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The Disappeared

Volume 518: debated on Wednesday 10 November 2010

In July, the Independent Commission for the Location of Victims’ Remains successfully recovered the remains of Charlie Armstrong, and it awaits DNA confirmation regarding remains it believes to be those of Gerard Evans and Peter Wilson. This would take the total number of disappeared who have been located to nine.

May I pay tribute to the excellent work of the ICLVR, particularly Geoff Knupfer and Jon Hill, who do such good work, as I have seen for myself? I met the Wilson family just before the find was announced, and I can testify to the very serious effect that it has on families who have waited for many, many years to find their loved ones so that they can be placed in a grave and they can go to see them regularly. That achieves closure for many people. The commission is a joint initiative between the Irish and the British Governments. It is led entirely by intelligence, and we will continue to be led by intelligence—

Order. The Minister will have to practise. He is far too long-winded, and that has got to change.

The Minister refers to the recovery of remains, which is a painful reminder of the need to deal with the legacy of the past in Northern Ireland. If the Secretary of State decides to place any new obligations on the Historical Enquiries Team, will he ensure that it is fully and properly funded to undertake them?

The two bodies are entirely different. We believe that the HET is a good organisation and should be properly resourced, as we believe that it represents the way forward.

The whole House will think fondly of that gallant soldier Captain Robert Nairac of the Grenadier Guards, who was so brutally killed by the IRA. Does the Minister have any up-to-date information about whether his remains may yet be discovered?

My hon. Friend is right to draw attention to that. Alas, Captain Nairac is not alone. A considerable number of bodies have yet to be located, and that we hope that will happen in due course.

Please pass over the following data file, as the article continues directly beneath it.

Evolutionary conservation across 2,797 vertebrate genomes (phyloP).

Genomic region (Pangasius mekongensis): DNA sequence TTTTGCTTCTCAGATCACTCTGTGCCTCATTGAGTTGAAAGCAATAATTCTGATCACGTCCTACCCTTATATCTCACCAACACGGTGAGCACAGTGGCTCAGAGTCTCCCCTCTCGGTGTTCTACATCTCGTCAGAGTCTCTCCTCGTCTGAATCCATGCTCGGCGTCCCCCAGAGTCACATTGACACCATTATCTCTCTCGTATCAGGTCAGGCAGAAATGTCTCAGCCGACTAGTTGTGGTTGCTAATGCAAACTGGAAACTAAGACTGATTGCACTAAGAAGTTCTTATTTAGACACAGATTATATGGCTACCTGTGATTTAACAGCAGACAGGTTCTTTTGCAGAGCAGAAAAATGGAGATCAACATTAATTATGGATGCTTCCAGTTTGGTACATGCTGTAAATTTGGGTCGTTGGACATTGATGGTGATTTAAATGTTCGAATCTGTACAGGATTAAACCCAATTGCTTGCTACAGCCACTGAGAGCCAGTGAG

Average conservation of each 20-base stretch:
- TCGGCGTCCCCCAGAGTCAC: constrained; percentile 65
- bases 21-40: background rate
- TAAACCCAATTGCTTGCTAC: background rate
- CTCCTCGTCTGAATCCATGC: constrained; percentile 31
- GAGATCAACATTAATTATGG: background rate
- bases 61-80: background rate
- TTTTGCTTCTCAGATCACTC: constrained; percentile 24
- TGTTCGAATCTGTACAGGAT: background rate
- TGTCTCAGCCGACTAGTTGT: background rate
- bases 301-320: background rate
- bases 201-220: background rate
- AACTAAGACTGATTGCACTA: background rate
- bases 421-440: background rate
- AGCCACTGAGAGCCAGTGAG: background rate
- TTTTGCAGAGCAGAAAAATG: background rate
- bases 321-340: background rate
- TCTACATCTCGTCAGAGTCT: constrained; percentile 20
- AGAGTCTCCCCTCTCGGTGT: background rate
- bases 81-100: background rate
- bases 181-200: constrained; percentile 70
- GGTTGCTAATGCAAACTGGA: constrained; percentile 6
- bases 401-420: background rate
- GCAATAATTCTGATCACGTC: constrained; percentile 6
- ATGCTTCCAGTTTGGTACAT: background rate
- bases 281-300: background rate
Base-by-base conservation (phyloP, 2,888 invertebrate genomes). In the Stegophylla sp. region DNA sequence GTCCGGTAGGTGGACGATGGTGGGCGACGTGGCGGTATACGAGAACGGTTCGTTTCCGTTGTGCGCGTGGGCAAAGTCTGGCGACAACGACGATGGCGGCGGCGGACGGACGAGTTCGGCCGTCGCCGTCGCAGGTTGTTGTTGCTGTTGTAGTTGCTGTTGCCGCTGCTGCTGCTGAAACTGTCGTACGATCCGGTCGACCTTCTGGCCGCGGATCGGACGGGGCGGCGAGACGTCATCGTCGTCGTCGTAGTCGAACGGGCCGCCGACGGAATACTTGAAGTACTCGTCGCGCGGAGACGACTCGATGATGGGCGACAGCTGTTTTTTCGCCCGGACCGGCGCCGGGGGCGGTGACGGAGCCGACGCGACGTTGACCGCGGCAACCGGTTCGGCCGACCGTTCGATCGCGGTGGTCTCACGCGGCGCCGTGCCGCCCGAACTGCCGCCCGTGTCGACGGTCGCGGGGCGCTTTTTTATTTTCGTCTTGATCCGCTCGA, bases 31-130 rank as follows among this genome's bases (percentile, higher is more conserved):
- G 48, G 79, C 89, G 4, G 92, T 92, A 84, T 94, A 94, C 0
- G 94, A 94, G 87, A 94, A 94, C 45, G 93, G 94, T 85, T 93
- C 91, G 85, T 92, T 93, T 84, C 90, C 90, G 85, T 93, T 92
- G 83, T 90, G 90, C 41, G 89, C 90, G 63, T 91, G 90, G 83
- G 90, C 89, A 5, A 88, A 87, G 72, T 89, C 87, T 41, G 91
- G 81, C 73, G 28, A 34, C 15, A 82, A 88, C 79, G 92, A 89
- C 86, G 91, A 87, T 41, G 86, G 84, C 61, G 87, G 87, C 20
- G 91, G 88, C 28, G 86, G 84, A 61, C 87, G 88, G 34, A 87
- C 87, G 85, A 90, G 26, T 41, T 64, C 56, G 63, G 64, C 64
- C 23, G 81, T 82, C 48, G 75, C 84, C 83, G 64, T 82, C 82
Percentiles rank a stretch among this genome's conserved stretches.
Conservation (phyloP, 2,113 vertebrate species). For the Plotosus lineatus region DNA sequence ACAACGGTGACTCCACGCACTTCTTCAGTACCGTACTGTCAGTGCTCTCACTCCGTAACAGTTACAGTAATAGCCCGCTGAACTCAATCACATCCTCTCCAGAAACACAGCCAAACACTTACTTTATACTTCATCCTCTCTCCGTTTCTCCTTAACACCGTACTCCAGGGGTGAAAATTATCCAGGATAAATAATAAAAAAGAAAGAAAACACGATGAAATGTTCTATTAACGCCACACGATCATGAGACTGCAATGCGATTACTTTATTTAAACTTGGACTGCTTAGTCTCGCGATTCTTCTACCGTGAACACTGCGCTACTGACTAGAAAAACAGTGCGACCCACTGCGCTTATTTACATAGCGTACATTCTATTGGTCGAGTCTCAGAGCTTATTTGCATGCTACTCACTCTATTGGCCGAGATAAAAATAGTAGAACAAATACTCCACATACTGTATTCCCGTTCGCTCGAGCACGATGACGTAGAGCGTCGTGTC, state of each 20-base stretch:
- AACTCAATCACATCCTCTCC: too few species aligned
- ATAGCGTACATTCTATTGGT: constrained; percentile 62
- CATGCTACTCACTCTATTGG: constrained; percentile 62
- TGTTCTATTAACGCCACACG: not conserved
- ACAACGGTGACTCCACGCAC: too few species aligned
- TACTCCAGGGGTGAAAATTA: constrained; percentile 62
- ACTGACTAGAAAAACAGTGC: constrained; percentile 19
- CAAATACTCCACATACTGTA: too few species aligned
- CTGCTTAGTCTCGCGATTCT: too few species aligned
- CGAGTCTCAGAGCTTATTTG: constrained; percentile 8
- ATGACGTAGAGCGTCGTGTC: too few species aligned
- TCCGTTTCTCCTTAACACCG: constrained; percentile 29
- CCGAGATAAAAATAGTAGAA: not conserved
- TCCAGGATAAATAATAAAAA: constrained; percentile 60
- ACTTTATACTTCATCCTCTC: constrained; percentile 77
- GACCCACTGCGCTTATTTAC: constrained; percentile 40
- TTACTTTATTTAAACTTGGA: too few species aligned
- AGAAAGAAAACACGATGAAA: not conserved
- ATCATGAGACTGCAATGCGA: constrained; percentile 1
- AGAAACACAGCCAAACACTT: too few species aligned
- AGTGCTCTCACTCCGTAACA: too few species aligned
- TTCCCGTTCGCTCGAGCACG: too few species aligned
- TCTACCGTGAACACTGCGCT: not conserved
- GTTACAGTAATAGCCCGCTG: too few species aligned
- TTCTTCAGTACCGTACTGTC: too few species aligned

The Minister has already referred to the winding up of the commission dealing with the disappeared. Does he think that is wise, and does he think it is wise also to wind up the Independent Monitoring Commission, given the ongoing paramilitary activity in Northern Ireland?

The right hon. Gentleman may have misheard me. I have not said that we will wind up the former. With reference to the latter, we announced that there would be one more valedictory report. It was established in the first place to monitor the connections between elected representatives and paramilitaries. We believe that that is no longer appropriate or necessary.

Would the Minister kindly give me a commitment that fresh efforts will be made to retrieve my young constituent, Lisa Dorrian, who was murdered and disappeared by those with loyalist paramilitary connections five years ago? That is five long Christmases for the family, who deserve closure. What fresh efforts are being made to retrieve her body?

The hon. Lady is entirely correct, but she must understand that the responsibility of the Northern Ireland Office in these matters is limited, and quite properly so. The ICLVR is an independent organisation and responds to intelligence provided to it—very often anonymous intelligence. I hope that it will listen to what the hon. Lady has said, but it will respond only when the intelligence comes. I hope that those who have any understanding or any knowledge will bring that forward.